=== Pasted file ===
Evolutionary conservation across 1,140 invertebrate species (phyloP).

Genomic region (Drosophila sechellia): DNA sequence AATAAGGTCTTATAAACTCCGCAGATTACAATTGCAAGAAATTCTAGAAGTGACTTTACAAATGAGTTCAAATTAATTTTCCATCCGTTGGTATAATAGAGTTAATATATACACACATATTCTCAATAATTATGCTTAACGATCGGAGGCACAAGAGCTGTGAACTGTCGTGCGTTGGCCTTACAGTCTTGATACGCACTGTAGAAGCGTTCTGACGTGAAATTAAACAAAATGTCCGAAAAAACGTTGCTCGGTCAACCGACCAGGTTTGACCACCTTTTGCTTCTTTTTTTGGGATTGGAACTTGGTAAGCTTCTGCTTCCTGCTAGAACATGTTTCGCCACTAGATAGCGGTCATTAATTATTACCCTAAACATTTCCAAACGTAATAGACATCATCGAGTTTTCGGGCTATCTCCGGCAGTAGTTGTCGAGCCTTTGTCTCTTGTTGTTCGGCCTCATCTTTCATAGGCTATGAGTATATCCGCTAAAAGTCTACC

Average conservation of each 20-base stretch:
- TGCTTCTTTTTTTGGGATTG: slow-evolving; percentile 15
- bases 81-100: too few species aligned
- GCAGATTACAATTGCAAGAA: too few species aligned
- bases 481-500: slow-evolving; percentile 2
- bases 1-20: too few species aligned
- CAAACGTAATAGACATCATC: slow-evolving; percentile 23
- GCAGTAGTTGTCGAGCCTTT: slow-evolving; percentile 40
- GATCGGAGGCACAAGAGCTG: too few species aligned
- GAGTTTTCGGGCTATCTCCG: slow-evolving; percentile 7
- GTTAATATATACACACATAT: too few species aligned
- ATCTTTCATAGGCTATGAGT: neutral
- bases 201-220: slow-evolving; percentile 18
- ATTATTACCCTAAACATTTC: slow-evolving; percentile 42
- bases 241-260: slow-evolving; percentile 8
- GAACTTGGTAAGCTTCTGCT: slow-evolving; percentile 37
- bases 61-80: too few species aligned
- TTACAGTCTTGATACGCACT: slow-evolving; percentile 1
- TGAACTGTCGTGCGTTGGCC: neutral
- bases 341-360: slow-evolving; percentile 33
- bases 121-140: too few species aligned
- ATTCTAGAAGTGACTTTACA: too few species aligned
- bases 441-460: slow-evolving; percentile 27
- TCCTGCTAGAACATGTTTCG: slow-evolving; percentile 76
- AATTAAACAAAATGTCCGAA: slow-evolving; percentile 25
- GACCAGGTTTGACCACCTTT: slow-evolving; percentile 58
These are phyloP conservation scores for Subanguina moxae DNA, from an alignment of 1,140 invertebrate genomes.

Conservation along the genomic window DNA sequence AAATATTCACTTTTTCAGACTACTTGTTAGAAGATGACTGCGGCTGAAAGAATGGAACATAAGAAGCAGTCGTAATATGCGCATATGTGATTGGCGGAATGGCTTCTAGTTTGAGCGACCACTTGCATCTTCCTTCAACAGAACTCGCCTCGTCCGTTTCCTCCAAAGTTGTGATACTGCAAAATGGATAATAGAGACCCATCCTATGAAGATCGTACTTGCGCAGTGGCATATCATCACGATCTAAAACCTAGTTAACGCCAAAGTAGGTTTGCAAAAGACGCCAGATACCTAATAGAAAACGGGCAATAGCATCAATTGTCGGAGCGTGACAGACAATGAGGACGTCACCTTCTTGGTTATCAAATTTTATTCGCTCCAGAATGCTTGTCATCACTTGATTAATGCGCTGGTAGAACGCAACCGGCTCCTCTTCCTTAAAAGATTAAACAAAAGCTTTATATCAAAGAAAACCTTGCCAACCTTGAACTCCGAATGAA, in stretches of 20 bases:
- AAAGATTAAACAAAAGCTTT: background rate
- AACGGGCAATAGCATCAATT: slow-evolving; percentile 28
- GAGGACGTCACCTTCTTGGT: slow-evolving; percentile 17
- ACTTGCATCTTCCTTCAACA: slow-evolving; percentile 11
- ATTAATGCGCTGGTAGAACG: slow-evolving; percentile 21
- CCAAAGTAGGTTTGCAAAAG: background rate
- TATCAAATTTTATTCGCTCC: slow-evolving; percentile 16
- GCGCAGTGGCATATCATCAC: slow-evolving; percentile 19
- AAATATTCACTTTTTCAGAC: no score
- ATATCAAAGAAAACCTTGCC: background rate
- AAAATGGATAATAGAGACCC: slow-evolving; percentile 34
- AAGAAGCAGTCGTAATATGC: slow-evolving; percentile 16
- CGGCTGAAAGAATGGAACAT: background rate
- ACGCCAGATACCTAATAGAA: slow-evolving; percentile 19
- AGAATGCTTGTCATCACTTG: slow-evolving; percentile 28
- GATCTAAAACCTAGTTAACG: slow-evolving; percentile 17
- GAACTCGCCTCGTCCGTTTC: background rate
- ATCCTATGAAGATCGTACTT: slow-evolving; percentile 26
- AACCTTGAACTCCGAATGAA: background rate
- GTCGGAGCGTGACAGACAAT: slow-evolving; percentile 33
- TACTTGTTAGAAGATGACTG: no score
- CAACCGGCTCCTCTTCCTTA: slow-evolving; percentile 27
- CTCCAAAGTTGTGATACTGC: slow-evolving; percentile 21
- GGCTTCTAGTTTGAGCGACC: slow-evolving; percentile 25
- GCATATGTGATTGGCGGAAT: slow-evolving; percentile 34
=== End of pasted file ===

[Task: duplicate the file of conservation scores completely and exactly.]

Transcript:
Evolutionary conservation across 1,140 invertebrate species (phyloP).

Genomic region (Drosophila sechellia): DNA sequence AATAAGGTCTTATAAACTCCGCAGATTACAATTGCAAGAAATTCTAGAAGTGACTTTACAAATGAGTTCAAATTAATTTTCCATCCGTTGGTATAATAGAGTTAATATATACACACATATTCTCAATAATTATGCTTAACGATCGGAGGCACAAGAGCTGTGAACTGTCGTGCGTTGGCCTTACAGTCTTGATACGCACTGTAGAAGCGTTCTGACGTGAAATTAAACAAAATGTCCGAAAAAACGTTGCTCGGTCAACCGACCAGGTTTGACCACCTTTTGCTTCTTTTTTTGGGATTGGAACTTGGTAAGCTTCTGCTTCCTGCTAGAACATGTTTCGCCACTAGATAGCGGTCATTAATTATTACCCTAAACATTTCCAAACGTAATAGACATCATCGAGTTTTCGGGCTATCTCCGGCAGTAGTTGTCGAGCCTTTGTCTCTTGTTGTTCGGCCTCATCTTTCATAGGCTATGAGTATATCCGCTAAAAGTCTACC

Average conservation of each 20-base stretch:
- TGCTTCTTTTTTTGGGATTG: slow-evolving; percentile 15
- bases 81-100: too few species aligned
- GCAGATTACAATTGCAAGAA: too few species aligned
- bases 481-500: slow-evolving; percentile 2
- bases 1-20: too few species aligned
- CAAACGTAATAGACATCATC: slow-evolving; percentile 23
- GCAGTAGTTGTCGAGCCTTT: slow-evolving; percentile 40
- GATCGGAGGCACAAGAGCTG: too few species aligned
- GAGTTTTCGGGCTATCTCCG: slow-evolving; percentile 7
- GTTAATATATACACACATAT: too few species aligned
- ATCTTTCATAGGCTATGAGT: neutral
- bases 201-220: slow-evolving; percentile 18
- ATTATTACCCTAAACATTTC: slow-evolving; percentile 42
- bases 241-260: slow-evolving; percentile 8
- GAACTTGGTAAGCTTCTGCT: slow-evolving; percentile 37
- bases 61-80: too few species aligned
- TTACAGTCTTGATACGCACT: slow-evolving; percentile 1
- TGAACTGTCGTGCGTTGGCC: neutral
- bases 341-360: slow-evolving; percentile 33
- bases 121-140: too few species aligned
- ATTCTAGAAGTGACTTTACA: too few species aligned
- bases 441-460: slow-evolving; percentile 27
- TCCTGCTAGAACATGTTTCG: slow-evolving; percentile 76
- AATTAAACAAAATGTCCGAA: slow-evolving; percentile 25
- GACCAGGTTTGACCACCTTT: slow-evolving; percentile 58
These are phyloP conservation scores for Subanguina moxae DNA, from an alignment of 1,140 invertebrate genomes.

Conservation along the genomic window DNA sequence AAATATTCACTTTTTCAGACTACTTGTTAGAAGATGACTGCGGCTGAAAGAATGGAACATAAGAAGCAGTCGTAATATGCGCATATGTGATTGGCGGAATGGCTTCTAGTTTGAGCGACCACTTGCATCTTCCTTCAACAGAACTCGCCTCGTCCGTTTCCTCCAAAGTTGTGATACTGCAAAATGGATAATAGAGACCCATCCTATGAAGATCGTACTTGCGCAGTGGCATATCATCACGATCTAAAACCTAGTTAACGCCAAAGTAGGTTTGCAAAAGACGCCAGATACCTAATAGAAAACGGGCAATAGCATCAATTGTCGGAGCGTGACAGACAATGAGGACGTCACCTTCTTGGTTATCAAATTTTATTCGCTCCAGAATGCTTGTCATCACTTGATTAATGCGCTGGTAGAACGCAACCGGCTCCTCTTCCTTAAAAGATTAAACAAAAGCTTTATATCAAAGAAAACCTTGCCAACCTTGAACTCCGAATGAA, in stretches of 20 bases:
- AAAGATTAAACAAAAGCTTT: background rate
- AACGGGCAATAGCATCAATT: slow-evolving; percentile 28
- GAGGACGTCACCTTCTTGGT: slow-evolving; percentile 17
- ACTTGCATCTTCCTTCAACA: slow-evolving; percentile 11
- ATTAATGCGCTGGTAGAACG: slow-evolving; percentile 21
- CCAAAGTAGGTTTGCAAAAG: background rate
- TATCAAATTTTATTCGCTCC: slow-evolving; percentile 16
- GCGCAGTGGCATATCATCAC: slow-evolving; percentile 19
- AAATATTCACTTTTTCAGAC: no score
- ATATCAAAGAAAACCTTGCC: background rate
- AAAATGGATAATAGAGACCC: slow-evolving; percentile 34
- AAGAAGCAGTCGTAATATGC: slow-evolving; percentile 16
- CGGCTGAAAGAATGGAACAT: background rate
- ACGCCAGATACCTAATAGAA: slow-evolving; percentile 19
- AGAATGCTTGTCATCACTTG: slow-evolving; percentile 28
- GATCTAAAACCTAGTTAACG: slow-evolving; percentile 17
- GAACTCGCCTCGTCCGTTTC: background rate
- ATCCTATGAAGATCGTACTT: slow-evolving; percentile 26
- AACCTTGAACTCCGAATGAA: background rate
- GTCGGAGCGTGACAGACAAT: slow-evolving; percentile 33
- TACTTGTTAGAAGATGACTG: no score
- CAACCGGCTCCTCTTCCTTA: slow-evolving; percentile 27
- CTCCAAAGTTGTGATACTGC: slow-evolving; percentile 21
- GGCTTCTAGTTTGAGCGACC: slow-evolving; percentile 25
- GCATATGTGATTGGCGGAAT: slow-evolving; percentile 34